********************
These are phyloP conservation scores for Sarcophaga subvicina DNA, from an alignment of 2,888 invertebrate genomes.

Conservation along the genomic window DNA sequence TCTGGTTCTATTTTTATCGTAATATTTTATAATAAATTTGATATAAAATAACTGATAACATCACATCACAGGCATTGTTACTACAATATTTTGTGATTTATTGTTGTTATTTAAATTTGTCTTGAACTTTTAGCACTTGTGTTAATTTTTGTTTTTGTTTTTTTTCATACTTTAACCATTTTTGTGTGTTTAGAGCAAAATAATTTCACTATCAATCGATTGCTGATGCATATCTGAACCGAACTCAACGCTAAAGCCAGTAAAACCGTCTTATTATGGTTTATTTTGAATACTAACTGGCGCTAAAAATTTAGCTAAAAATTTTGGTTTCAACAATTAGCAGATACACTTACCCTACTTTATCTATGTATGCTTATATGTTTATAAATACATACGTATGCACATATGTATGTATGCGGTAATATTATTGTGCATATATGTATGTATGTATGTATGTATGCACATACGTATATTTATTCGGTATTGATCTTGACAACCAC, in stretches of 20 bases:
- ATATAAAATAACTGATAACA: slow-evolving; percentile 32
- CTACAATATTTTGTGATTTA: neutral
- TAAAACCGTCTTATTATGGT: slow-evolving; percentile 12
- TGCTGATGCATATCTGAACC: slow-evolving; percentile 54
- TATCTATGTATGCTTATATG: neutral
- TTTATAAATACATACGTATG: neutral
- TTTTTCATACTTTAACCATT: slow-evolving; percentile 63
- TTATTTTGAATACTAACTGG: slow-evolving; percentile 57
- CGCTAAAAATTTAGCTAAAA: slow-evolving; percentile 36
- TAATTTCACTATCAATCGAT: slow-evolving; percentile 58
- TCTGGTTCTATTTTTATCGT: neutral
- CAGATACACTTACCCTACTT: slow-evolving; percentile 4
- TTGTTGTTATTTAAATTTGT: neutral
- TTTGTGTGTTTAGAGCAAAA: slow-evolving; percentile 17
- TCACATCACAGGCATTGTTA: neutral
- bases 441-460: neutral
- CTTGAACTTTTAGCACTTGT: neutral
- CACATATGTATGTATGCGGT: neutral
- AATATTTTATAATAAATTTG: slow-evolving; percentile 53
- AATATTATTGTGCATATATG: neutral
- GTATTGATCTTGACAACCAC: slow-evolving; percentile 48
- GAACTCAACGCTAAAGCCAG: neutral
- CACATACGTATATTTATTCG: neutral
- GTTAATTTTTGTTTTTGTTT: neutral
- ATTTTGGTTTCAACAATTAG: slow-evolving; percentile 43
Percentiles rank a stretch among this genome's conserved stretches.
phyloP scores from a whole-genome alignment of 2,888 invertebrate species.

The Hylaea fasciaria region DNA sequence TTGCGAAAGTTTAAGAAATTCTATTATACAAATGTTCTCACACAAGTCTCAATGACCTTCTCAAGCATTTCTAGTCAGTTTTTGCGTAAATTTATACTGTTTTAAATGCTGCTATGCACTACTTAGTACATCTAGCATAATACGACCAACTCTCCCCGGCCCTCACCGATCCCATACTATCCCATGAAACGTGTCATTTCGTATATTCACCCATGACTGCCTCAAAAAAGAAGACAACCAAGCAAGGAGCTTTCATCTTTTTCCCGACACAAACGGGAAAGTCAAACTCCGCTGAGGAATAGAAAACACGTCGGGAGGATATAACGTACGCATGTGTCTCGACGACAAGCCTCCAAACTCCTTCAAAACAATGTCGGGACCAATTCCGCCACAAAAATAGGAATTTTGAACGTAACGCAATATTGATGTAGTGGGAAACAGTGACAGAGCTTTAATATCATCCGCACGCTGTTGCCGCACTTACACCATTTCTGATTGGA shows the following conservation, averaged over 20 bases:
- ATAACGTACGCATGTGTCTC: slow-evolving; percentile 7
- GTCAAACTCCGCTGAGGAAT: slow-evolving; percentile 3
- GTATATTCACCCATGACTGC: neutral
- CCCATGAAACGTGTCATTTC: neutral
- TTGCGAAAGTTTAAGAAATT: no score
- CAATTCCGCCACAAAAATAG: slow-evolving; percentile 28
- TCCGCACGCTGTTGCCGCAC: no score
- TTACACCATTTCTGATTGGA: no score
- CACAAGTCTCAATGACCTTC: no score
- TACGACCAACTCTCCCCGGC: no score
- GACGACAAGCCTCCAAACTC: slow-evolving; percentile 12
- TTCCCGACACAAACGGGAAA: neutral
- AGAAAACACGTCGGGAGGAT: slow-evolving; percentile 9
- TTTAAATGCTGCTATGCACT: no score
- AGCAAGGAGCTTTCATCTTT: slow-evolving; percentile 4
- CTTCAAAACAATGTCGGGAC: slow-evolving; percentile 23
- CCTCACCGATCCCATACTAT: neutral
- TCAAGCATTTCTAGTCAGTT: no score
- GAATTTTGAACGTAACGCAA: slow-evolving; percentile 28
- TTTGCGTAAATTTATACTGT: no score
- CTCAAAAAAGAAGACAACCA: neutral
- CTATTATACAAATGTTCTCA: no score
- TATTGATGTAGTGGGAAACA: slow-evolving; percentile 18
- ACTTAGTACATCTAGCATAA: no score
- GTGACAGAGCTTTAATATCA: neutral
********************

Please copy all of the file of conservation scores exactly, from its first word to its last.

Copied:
These are phyloP conservation scores for Sarcophaga subvicina DNA, from an alignment of 2,888 invertebrate genomes.

Conservation along the genomic window DNA sequence TCTGGTTCTATTTTTATCGTAATATTTTATAATAAATTTGATATAAAATAACTGATAACATCACATCACAGGCATTGTTACTACAATATTTTGTGATTTATTGTTGTTATTTAAATTTGTCTTGAACTTTTAGCACTTGTGTTAATTTTTGTTTTTGTTTTTTTTCATACTTTAACCATTTTTGTGTGTTTAGAGCAAAATAATTTCACTATCAATCGATTGCTGATGCATATCTGAACCGAACTCAACGCTAAAGCCAGTAAAACCGTCTTATTATGGTTTATTTTGAATACTAACTGGCGCTAAAAATTTAGCTAAAAATTTTGGTTTCAACAATTAGCAGATACACTTACCCTACTTTATCTATGTATGCTTATATGTTTATAAATACATACGTATGCACATATGTATGTATGCGGTAATATTATTGTGCATATATGTATGTATGTATGTATGTATGCACATACGTATATTTATTCGGTATTGATCTTGACAACCAC, in stretches of 20 bases:
- ATATAAAATAACTGATAACA: slow-evolving; percentile 32
- CTACAATATTTTGTGATTTA: neutral
- TAAAACCGTCTTATTATGGT: slow-evolving; percentile 12
- TGCTGATGCATATCTGAACC: slow-evolving; percentile 54
- TATCTATGTATGCTTATATG: neutral
- TTTATAAATACATACGTATG: neutral
- TTTTTCATACTTTAACCATT: slow-evolving; percentile 63
- TTATTTTGAATACTAACTGG: slow-evolving; percentile 57
- CGCTAAAAATTTAGCTAAAA: slow-evolving; percentile 36
- TAATTTCACTATCAATCGAT: slow-evolving; percentile 58
- TCTGGTTCTATTTTTATCGT: neutral
- CAGATACACTTACCCTACTT: slow-evolving; percentile 4
- TTGTTGTTATTTAAATTTGT: neutral
- TTTGTGTGTTTAGAGCAAAA: slow-evolving; percentile 17
- TCACATCACAGGCATTGTTA: neutral
- bases 441-460: neutral
- CTTGAACTTTTAGCACTTGT: neutral
- CACATATGTATGTATGCGGT: neutral
- AATATTTTATAATAAATTTG: slow-evolving; percentile 53
- AATATTATTGTGCATATATG: neutral
- GTATTGATCTTGACAACCAC: slow-evolving; percentile 48
- GAACTCAACGCTAAAGCCAG: neutral
- CACATACGTATATTTATTCG: neutral
- GTTAATTTTTGTTTTTGTTT: neutral
- ATTTTGGTTTCAACAATTAG: slow-evolving; percentile 43
Percentiles rank a stretch among this genome's conserved stretches.
phyloP scores from a whole-genome alignment of 2,888 invertebrate species.

The Hylaea fasciaria region DNA sequence TTGCGAAAGTTTAAGAAATTCTATTATACAAATGTTCTCACACAAGTCTCAATGACCTTCTCAAGCATTTCTAGTCAGTTTTTGCGTAAATTTATACTGTTTTAAATGCTGCTATGCACTACTTAGTACATCTAGCATAATACGACCAACTCTCCCCGGCCCTCACCGATCCCATACTATCCCATGAAACGTGTCATTTCGTATATTCACCCATGACTGCCTCAAAAAAGAAGACAACCAAGCAAGGAGCTTTCATCTTTTTCCCGACACAAACGGGAAAGTCAAACTCCGCTGAGGAATAGAAAACACGTCGGGAGGATATAACGTACGCATGTGTCTCGACGACAAGCCTCCAAACTCCTTCAAAACAATGTCGGGACCAATTCCGCCACAAAAATAGGAATTTTGAACGTAACGCAATATTGATGTAGTGGGAAACAGTGACAGAGCTTTAATATCATCCGCACGCTGTTGCCGCACTTACACCATTTCTGATTGGA shows the following conservation, averaged over 20 bases:
- ATAACGTACGCATGTGTCTC: slow-evolving; percentile 7
- GTCAAACTCCGCTGAGGAAT: slow-evolving; percentile 3
- GTATATTCACCCATGACTGC: neutral
- CCCATGAAACGTGTCATTTC: neutral
- TTGCGAAAGTTTAAGAAATT: no score
- CAATTCCGCCACAAAAATAG: slow-evolving; percentile 28
- TCCGCACGCTGTTGCCGCAC: no score
- TTACACCATTTCTGATTGGA: no score
- CACAAGTCTCAATGACCTTC: no score
- TACGACCAACTCTCCCCGGC: no score
- GACGACAAGCCTCCAAACTC: slow-evolving; percentile 12
- TTCCCGACACAAACGGGAAA: neutral
- AGAAAACACGTCGGGAGGAT: slow-evolving; percentile 9
- TTTAAATGCTGCTATGCACT: no score
- AGCAAGGAGCTTTCATCTTT: slow-evolving; percentile 4
- CTTCAAAACAATGTCGGGAC: slow-evolving; percentile 23
- CCTCACCGATCCCATACTAT: neutral
- TCAAGCATTTCTAGTCAGTT: no score
- GAATTTTGAACGTAACGCAA: slow-evolving; percentile 28
- TTTGCGTAAATTTATACTGT: no score
- CTCAAAAAAGAAGACAACCA: neutral
- CTATTATACAAATGTTCTCA: no score
- TATTGATGTAGTGGGAAACA: slow-evolving; percentile 18
- ACTTAGTACATCTAGCATAA: no score
- GTGACAGAGCTTTAATATCA: neutral